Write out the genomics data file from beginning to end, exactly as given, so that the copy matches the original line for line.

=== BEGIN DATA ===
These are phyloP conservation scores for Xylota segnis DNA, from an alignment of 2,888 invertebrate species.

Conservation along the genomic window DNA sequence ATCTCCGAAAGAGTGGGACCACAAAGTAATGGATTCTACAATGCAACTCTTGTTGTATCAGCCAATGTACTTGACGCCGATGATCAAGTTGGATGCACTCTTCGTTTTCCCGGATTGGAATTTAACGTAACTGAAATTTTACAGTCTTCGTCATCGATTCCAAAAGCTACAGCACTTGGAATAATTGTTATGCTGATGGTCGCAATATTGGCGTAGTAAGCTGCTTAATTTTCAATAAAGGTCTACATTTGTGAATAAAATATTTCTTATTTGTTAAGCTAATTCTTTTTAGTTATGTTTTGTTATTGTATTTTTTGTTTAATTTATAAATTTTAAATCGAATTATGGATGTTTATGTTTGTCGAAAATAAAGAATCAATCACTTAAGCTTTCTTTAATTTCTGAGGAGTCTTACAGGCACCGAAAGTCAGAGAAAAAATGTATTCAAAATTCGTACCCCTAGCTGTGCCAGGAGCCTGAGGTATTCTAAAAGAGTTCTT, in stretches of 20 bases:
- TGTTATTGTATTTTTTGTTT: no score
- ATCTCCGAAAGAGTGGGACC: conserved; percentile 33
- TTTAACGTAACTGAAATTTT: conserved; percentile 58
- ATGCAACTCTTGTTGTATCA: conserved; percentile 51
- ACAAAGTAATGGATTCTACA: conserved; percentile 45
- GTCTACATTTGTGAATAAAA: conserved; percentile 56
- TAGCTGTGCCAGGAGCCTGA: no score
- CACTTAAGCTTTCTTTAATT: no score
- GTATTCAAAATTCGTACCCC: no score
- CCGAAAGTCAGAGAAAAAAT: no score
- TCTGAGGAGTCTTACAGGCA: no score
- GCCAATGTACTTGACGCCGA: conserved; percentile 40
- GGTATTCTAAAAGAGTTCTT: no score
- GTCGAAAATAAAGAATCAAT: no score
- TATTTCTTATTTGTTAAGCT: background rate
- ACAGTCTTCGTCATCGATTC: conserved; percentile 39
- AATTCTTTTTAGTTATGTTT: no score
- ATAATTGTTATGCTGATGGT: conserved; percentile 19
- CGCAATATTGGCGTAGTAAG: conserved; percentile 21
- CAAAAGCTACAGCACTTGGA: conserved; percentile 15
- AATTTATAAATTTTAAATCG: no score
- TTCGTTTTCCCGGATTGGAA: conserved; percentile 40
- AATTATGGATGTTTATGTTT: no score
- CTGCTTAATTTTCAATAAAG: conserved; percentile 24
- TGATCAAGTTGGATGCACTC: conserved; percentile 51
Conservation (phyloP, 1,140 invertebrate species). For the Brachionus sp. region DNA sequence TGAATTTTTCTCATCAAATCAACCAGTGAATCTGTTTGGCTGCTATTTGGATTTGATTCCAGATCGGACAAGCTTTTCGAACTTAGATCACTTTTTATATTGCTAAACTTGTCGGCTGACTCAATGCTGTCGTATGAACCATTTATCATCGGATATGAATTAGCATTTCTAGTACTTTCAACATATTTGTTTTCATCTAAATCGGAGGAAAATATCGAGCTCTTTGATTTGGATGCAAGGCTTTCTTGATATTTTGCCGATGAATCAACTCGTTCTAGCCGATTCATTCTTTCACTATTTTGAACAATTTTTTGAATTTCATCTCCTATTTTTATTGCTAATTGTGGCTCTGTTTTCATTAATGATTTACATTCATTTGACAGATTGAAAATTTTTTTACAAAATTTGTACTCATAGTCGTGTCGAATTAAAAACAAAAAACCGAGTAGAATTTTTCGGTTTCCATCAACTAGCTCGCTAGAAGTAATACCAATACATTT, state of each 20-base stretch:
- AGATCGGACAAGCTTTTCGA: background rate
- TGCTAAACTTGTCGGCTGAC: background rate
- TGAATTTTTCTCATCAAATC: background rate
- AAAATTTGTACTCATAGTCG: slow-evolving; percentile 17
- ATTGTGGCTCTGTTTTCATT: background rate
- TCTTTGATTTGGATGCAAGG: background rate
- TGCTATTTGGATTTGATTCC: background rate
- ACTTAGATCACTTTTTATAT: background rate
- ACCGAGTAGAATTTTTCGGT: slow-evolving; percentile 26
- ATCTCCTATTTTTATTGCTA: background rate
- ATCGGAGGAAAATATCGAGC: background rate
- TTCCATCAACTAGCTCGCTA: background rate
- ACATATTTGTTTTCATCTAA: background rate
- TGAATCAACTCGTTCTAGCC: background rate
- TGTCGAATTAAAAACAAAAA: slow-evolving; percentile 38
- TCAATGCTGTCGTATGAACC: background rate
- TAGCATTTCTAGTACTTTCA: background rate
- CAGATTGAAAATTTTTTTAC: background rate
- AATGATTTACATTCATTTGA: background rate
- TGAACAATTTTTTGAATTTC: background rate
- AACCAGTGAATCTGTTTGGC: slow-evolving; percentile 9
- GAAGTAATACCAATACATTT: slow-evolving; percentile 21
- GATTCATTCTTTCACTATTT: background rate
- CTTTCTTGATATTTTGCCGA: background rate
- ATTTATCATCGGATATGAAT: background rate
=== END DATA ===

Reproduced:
These are phyloP conservation scores for Xylota segnis DNA, from an alignment of 2,888 invertebrate species.

Conservation along the genomic window DNA sequence ATCTCCGAAAGAGTGGGACCACAAAGTAATGGATTCTACAATGCAACTCTTGTTGTATCAGCCAATGTACTTGACGCCGATGATCAAGTTGGATGCACTCTTCGTTTTCCCGGATTGGAATTTAACGTAACTGAAATTTTACAGTCTTCGTCATCGATTCCAAAAGCTACAGCACTTGGAATAATTGTTATGCTGATGGTCGCAATATTGGCGTAGTAAGCTGCTTAATTTTCAATAAAGGTCTACATTTGTGAATAAAATATTTCTTATTTGTTAAGCTAATTCTTTTTAGTTATGTTTTGTTATTGTATTTTTTGTTTAATTTATAAATTTTAAATCGAATTATGGATGTTTATGTTTGTCGAAAATAAAGAATCAATCACTTAAGCTTTCTTTAATTTCTGAGGAGTCTTACAGGCACCGAAAGTCAGAGAAAAAATGTATTCAAAATTCGTACCCCTAGCTGTGCCAGGAGCCTGAGGTATTCTAAAAGAGTTCTT, in stretches of 20 bases:
- TGTTATTGTATTTTTTGTTT: no score
- ATCTCCGAAAGAGTGGGACC: conserved; percentile 33
- TTTAACGTAACTGAAATTTT: conserved; percentile 58
- ATGCAACTCTTGTTGTATCA: conserved; percentile 51
- ACAAAGTAATGGATTCTACA: conserved; percentile 45
- GTCTACATTTGTGAATAAAA: conserved; percentile 56
- TAGCTGTGCCAGGAGCCTGA: no score
- CACTTAAGCTTTCTTTAATT: no score
- GTATTCAAAATTCGTACCCC: no score
- CCGAAAGTCAGAGAAAAAAT: no score
- TCTGAGGAGTCTTACAGGCA: no score
- GCCAATGTACTTGACGCCGA: conserved; percentile 40
- GGTATTCTAAAAGAGTTCTT: no score
- GTCGAAAATAAAGAATCAAT: no score
- TATTTCTTATTTGTTAAGCT: background rate
- ACAGTCTTCGTCATCGATTC: conserved; percentile 39
- AATTCTTTTTAGTTATGTTT: no score
- ATAATTGTTATGCTGATGGT: conserved; percentile 19
- CGCAATATTGGCGTAGTAAG: conserved; percentile 21
- CAAAAGCTACAGCACTTGGA: conserved; percentile 15
- AATTTATAAATTTTAAATCG: no score
- TTCGTTTTCCCGGATTGGAA: conserved; percentile 40
- AATTATGGATGTTTATGTTT: no score
- CTGCTTAATTTTCAATAAAG: conserved; percentile 24
- TGATCAAGTTGGATGCACTC: conserved; percentile 51
Conservation (phyloP, 1,140 invertebrate species). For the Brachionus sp. region DNA sequence TGAATTTTTCTCATCAAATCAACCAGTGAATCTGTTTGGCTGCTATTTGGATTTGATTCCAGATCGGACAAGCTTTTCGAACTTAGATCACTTTTTATATTGCTAAACTTGTCGGCTGACTCAATGCTGTCGTATGAACCATTTATCATCGGATATGAATTAGCATTTCTAGTACTTTCAACATATTTGTTTTCATCTAAATCGGAGGAAAATATCGAGCTCTTTGATTTGGATGCAAGGCTTTCTTGATATTTTGCCGATGAATCAACTCGTTCTAGCCGATTCATTCTTTCACTATTTTGAACAATTTTTTGAATTTCATCTCCTATTTTTATTGCTAATTGTGGCTCTGTTTTCATTAATGATTTACATTCATTTGACAGATTGAAAATTTTTTTACAAAATTTGTACTCATAGTCGTGTCGAATTAAAAACAAAAAACCGAGTAGAATTTTTCGGTTTCCATCAACTAGCTCGCTAGAAGTAATACCAATACATTT, state of each 20-base stretch:
- AGATCGGACAAGCTTTTCGA: background rate
- TGCTAAACTTGTCGGCTGAC: background rate
- TGAATTTTTCTCATCAAATC: background rate
- AAAATTTGTACTCATAGTCG: slow-evolving; percentile 17
- ATTGTGGCTCTGTTTTCATT: background rate
- TCTTTGATTTGGATGCAAGG: background rate
- TGCTATTTGGATTTGATTCC: background rate
- ACTTAGATCACTTTTTATAT: background rate
- ACCGAGTAGAATTTTTCGGT: slow-evolving; percentile 26
- ATCTCCTATTTTTATTGCTA: background rate
- ATCGGAGGAAAATATCGAGC: background rate
- TTCCATCAACTAGCTCGCTA: background rate
- ACATATTTGTTTTCATCTAA: background rate
- TGAATCAACTCGTTCTAGCC: background rate
- TGTCGAATTAAAAACAAAAA: slow-evolving; percentile 38
- TCAATGCTGTCGTATGAACC: background rate
- TAGCATTTCTAGTACTTTCA: background rate
- CAGATTGAAAATTTTTTTAC: background rate
- AATGATTTACATTCATTTGA: background rate
- TGAACAATTTTTTGAATTTC: background rate
- AACCAGTGAATCTGTTTGGC: slow-evolving; percentile 9
- GAAGTAATACCAATACATTT: slow-evolving; percentile 21
- GATTCATTCTTTCACTATTT: background rate
- CTTTCTTGATATTTTGCCGA: background rate
- ATTTATCATCGGATATGAAT: background rate